Open Letter to President Obama and Every Member of Congress:
I have learned many lessons in the ten years since I first raised my right hand at the United States Military Academy at West Point and committed to fighting for my country. The lessons of courage, integrity, honesty and selfless service are some of the most important.
At West Point, I recited the Cadet Prayer every Sunday. It taught us to "choose the harder right over the easier wrong" and to "never be content with a half truth when the whole can be won." The Cadet Honor Code demanded truthfulness and honesty. It imposed a zero-tolerance policy against deception, or hiding behind comfort.
Following the Honor Code never bowed to comfortable timing or popularity. Honor and integrity are 24-hour values. That is why I refuse to lie about my identity.
I have personally served for a decade under Don't Ask, Don't Tell: an immoral law and policy that forces American soldiers to deceive and lie about their sexual orientation. Worse, it forces others to tolerate deception and lying. These values are completely opposed to anything I learned at West Point. Deception and lies poison a unit and cripple a fighting force.
As an infantry officer, an Iraq combat veteran and a West Point graduate with a degree in Arabic, I refuse to lie to my commanders. I refuse to lie to my peers. I refuse to lie to my subordinates. I demand honesty and courage from my soldiers. They should demand the same from me.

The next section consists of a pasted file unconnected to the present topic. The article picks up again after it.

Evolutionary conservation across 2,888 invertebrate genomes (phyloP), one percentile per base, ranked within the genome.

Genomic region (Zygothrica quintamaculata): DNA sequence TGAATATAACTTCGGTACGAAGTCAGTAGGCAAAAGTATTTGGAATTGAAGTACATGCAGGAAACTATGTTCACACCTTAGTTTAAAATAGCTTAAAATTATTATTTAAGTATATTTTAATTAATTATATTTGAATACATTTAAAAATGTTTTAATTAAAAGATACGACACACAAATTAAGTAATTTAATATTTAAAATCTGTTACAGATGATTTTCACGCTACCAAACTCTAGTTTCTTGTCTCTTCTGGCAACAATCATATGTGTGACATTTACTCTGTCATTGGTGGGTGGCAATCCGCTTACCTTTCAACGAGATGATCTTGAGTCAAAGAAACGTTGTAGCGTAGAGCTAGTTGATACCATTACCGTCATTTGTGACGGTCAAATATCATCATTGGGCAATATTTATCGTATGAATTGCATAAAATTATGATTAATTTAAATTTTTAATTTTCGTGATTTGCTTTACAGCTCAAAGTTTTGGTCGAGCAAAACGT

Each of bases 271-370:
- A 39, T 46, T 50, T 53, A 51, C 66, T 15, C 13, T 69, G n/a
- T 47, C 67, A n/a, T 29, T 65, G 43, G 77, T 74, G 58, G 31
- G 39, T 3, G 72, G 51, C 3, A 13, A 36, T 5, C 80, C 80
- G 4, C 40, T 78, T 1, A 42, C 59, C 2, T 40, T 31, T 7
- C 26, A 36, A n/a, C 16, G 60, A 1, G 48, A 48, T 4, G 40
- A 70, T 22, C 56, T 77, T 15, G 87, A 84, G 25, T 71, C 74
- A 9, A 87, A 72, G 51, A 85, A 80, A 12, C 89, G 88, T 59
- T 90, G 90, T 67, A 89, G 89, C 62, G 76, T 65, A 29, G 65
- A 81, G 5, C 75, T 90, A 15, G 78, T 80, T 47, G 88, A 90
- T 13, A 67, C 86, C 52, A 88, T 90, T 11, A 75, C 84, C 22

I am committed to applying the leadership lessons I learned at West Point. With 60 other LGBT West Point graduates, I helped form our organization, Knights Out, to fight for the repeal of this discriminatory law and educate cadets and soldiers after the repeal occurs. When I receive e-mails from deployed soldiers and veterans who feel isolated, alone, and even suicidal because of the torment of rejection and discrimination, I remember my leadership training: soldiers cannot feel alone, especially in combat. Leaders must reach out. They can never diminish the fighting spirit of a soldier by tolerating discrimination and isolation. Leaders respect the honor of service. Respecting each soldier's service is my personal promise.
The Department of the Army sent a letter discharging me on April 23rd. I will not lie to you; the letter is a slap in the face. It is a slap in the face to me. It is a slap in the face to my soldiers, peers and leaders who have demonstrated that an infantry unit can be professional enough to accept diversity, to accept capable leaders, to accept skilled soldiers. My subordinates know I'm gay. They don't care. They are professional.
Further, they are respectable infantrymen who work as a team. Many told me that they respect me even more because I trusted them enough to let them know the truth. Trust is the foundation of unit cohesion.
After I publicly announced that I am gay, I reported for training and led rifle marksmanship. I ordered hundreds of soldiers to fire live rounds and qualify on their weapons. I qualified on my own weapon. I showered after training and slept in an open bay with 40 other infantrymen. I cannot understand the claim that I "negatively affected good order and discipline in the New York Army National Guard." I refuse to accept this statement as true.